The Journey of a QPM Seed

It’s the middle of the night, and we are driving across Guatemala in a semi-truck. It is filled with 1,283 bags of QPM, highly nutritious corn seed for farming families to plant, harvest, and save for years to come. We drive through dawn to get the bags to southern coast so that Semilla Nueva farming families can have their seed in time for the rain. Over the past two months our team has witnessed an incredible journey of this corn from the cob to a fully processed seed, bagged and ready for the soil of rural corn fields in Guatemala.

From the earth to the bag, processing nutritious seed takes a whole lot of muscle, patience, science, and teamwork. Here’s a step by step of how it’s done (or at least how our team does it in Guatemala):

First and foremost our partner farmers plant xx acres of corn seed, and patiently nurture it to grow into beautiful stalks. Then, once they’ve dried out in the fields and are ready to be harvested, the process can begin.
First and foremost our partner farmers plant close to 20 acres of corn seed, and patiently nurture it to grow into beautiful stalks. Then, once they’ve dried out in the fields and are ready to be harvested, the process can begin.
1 mazorca fortaleza
Pan to 120 days after the initial planting. Here field laborers endure the heat of the coastal sun, using small handheld metal picks, or tapizcadores, to husk corn and throw the cobs into special bags called costales.
Next the costales must be sealed with special rope to avoid these kinds of mishaps.
Next the costales must be secured with special rope to avoid these kinds of mishaps.
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That is more like it. Thanks, Noé!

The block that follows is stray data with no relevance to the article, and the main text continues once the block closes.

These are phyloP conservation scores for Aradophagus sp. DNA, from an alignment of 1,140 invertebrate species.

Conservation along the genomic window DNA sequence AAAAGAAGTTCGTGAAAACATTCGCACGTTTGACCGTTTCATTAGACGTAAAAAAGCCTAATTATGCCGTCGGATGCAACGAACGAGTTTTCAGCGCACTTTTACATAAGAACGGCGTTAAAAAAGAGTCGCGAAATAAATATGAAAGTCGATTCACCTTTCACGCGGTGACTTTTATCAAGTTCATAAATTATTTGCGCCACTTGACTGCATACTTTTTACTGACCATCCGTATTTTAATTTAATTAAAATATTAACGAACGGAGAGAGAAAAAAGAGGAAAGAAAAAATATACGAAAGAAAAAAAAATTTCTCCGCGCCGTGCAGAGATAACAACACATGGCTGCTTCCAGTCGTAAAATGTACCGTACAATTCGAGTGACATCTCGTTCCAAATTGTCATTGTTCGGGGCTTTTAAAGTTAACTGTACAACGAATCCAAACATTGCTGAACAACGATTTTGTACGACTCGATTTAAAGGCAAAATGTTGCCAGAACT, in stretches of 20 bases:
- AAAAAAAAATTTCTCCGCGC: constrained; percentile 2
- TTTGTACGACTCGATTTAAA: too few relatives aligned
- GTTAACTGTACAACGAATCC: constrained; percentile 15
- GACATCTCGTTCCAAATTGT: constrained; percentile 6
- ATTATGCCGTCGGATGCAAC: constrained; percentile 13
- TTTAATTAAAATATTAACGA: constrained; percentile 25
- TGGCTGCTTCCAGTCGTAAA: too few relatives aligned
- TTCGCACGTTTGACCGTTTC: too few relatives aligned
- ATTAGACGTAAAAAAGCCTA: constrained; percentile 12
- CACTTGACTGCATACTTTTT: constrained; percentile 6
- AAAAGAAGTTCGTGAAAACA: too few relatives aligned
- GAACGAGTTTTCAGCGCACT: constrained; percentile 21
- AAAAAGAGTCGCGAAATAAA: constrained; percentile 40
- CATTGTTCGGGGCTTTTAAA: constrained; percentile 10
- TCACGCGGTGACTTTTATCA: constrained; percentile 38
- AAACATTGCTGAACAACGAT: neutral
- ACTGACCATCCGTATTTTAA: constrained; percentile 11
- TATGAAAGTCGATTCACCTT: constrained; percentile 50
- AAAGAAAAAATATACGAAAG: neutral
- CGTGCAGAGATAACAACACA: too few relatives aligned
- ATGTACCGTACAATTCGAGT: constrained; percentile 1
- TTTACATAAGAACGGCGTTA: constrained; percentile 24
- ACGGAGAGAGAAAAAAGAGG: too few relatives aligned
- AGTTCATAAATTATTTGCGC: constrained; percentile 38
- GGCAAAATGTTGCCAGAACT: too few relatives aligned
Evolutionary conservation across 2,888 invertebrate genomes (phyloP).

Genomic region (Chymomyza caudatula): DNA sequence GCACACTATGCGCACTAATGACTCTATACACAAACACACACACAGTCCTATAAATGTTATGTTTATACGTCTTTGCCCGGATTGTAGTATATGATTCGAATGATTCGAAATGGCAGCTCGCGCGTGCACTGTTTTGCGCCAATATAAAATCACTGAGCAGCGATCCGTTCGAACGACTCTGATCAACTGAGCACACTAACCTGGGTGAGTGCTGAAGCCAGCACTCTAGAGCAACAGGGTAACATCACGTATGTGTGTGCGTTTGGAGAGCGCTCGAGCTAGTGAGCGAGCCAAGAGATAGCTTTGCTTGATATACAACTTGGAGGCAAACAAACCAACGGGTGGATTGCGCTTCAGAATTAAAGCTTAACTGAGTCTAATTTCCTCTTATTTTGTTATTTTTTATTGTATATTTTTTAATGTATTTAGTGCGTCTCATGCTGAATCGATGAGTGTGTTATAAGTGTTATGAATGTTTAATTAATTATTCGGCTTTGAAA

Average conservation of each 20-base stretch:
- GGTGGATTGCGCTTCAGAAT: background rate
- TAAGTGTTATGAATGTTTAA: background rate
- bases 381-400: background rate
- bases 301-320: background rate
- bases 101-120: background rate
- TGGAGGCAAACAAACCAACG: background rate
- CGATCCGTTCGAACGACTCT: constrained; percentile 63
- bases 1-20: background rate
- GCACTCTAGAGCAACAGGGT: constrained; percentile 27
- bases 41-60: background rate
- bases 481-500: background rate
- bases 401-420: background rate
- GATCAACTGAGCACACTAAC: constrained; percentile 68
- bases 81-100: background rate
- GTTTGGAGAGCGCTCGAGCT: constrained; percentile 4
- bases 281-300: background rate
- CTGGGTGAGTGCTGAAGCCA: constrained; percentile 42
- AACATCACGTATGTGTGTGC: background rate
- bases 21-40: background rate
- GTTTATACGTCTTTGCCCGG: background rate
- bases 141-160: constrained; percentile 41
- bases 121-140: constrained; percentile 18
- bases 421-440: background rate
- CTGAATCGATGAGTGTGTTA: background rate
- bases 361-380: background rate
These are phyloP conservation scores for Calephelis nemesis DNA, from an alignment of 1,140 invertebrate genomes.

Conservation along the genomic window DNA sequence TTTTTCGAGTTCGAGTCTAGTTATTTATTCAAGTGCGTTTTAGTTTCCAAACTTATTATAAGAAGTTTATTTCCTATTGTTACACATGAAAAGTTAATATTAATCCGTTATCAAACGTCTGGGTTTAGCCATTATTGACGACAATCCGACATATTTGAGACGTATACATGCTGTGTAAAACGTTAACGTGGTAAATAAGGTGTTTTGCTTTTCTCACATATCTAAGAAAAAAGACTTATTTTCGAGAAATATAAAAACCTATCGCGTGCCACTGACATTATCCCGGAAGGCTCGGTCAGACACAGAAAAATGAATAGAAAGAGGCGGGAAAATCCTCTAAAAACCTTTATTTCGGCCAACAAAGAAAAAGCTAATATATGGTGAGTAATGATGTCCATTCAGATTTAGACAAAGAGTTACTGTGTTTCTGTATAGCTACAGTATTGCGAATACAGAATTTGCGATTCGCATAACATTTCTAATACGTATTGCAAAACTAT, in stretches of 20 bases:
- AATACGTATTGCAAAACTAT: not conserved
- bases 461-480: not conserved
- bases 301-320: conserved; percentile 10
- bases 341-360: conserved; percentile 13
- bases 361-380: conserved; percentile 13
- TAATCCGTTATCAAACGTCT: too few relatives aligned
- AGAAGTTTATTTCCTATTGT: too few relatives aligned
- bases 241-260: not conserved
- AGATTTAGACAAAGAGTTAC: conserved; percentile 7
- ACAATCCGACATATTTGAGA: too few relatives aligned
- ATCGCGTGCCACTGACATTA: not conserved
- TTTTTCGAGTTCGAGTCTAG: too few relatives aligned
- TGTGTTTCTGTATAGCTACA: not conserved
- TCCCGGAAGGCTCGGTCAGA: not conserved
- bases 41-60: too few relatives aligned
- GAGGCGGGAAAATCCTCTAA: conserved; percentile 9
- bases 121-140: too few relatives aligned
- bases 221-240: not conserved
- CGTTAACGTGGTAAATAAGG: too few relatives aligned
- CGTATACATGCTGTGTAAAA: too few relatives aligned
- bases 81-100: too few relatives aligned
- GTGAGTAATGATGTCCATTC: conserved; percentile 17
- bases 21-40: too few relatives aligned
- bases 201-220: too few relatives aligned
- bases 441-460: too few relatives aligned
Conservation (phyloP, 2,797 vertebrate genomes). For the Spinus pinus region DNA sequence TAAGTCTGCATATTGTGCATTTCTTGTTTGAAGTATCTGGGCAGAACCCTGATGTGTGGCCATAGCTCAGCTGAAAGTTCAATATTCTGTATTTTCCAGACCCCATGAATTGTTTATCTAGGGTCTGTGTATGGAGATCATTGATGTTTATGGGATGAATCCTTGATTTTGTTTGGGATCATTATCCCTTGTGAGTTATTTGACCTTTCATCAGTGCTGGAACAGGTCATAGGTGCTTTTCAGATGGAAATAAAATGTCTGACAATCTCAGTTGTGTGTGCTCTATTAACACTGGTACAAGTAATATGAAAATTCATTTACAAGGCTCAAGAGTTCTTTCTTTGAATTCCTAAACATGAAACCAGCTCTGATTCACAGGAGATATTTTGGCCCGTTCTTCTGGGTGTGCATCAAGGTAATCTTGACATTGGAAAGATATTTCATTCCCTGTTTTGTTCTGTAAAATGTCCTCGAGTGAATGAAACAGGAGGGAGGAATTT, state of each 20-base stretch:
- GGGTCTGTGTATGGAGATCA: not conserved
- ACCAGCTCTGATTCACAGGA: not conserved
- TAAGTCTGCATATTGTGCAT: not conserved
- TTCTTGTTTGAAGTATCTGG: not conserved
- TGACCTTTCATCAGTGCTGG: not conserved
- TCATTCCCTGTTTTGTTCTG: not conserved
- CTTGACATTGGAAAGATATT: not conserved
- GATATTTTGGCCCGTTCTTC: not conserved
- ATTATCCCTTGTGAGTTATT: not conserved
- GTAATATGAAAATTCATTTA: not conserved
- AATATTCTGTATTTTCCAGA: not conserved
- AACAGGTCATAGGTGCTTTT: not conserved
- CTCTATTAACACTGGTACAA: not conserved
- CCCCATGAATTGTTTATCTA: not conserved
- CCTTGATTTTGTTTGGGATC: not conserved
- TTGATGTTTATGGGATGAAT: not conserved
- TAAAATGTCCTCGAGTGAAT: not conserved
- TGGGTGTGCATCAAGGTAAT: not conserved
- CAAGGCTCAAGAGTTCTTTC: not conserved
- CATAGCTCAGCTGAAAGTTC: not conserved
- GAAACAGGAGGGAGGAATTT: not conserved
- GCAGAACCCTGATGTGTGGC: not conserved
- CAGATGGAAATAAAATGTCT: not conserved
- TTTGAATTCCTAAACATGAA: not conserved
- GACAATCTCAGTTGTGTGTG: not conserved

We have to pick up the corn bags of corn from farms in other regions along the southern coast to spread out on tarps in a central location in Los Encuentros, Retalhuleu.
We pick up the costales of corn from farms along the southern coast. These get spread out on tarps in a central location in Los Encuentros, Retalhuleu.
8 Desgranadora (1)
Here we sort and remove the kernels from the cobs with a special machine called a desgranadora, or degrainer.
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The kernels fly into bags and are spread onto large tarps to dry in the sun. If the kernels are too humid they will break apart.
10 Measuring seed humidity
Once dried, they are brought over to the grain moisture meter. Fun fact: corn should be just around 12% humidity.
11 Loading the semi truck with seed
The team travels overnight to Jocotan, about six hours from the coast by the border of Honduras, to a seed processing plant to finalize the process.
Reina Weighs seed
Here the seeds are separated first by density, then by quality by two different machines. They are treated against fungus, weighed, bagged, and sealed.
juanitowithjacoboandfamilia
Now in planting season, the seeds face the next phase in the adventure and find themselves once again in the earth, to be grown, harvested and saved to be used by communities for harvests to come!

 

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3 thoughts on “The Journey of a QPM Seed

  1. Do you give the seeds back to farmers in the communities for free to grow? Or do you charge them? Does Semilla Nueva make a profit off of the process or do you use grant money to pay for all of the process describeD?

    Thanks!

    1. Hey Kristin! Thanks for your question! In 2016 our partner farmers received seed to grow in exchange to promise to share their results and share the reusable seed with their families. We also partnered with agropecuarios (seed/agricultural goods stores) in Santo Domingo to sell for a very reduced price of 30 quetzales per 12.5 pound bag of seed. Currently we used grant and individual donation monies to fund the project, but starting in 2017 we plan to sell seed at a cost accessible to farmers to make the project more sustainable!

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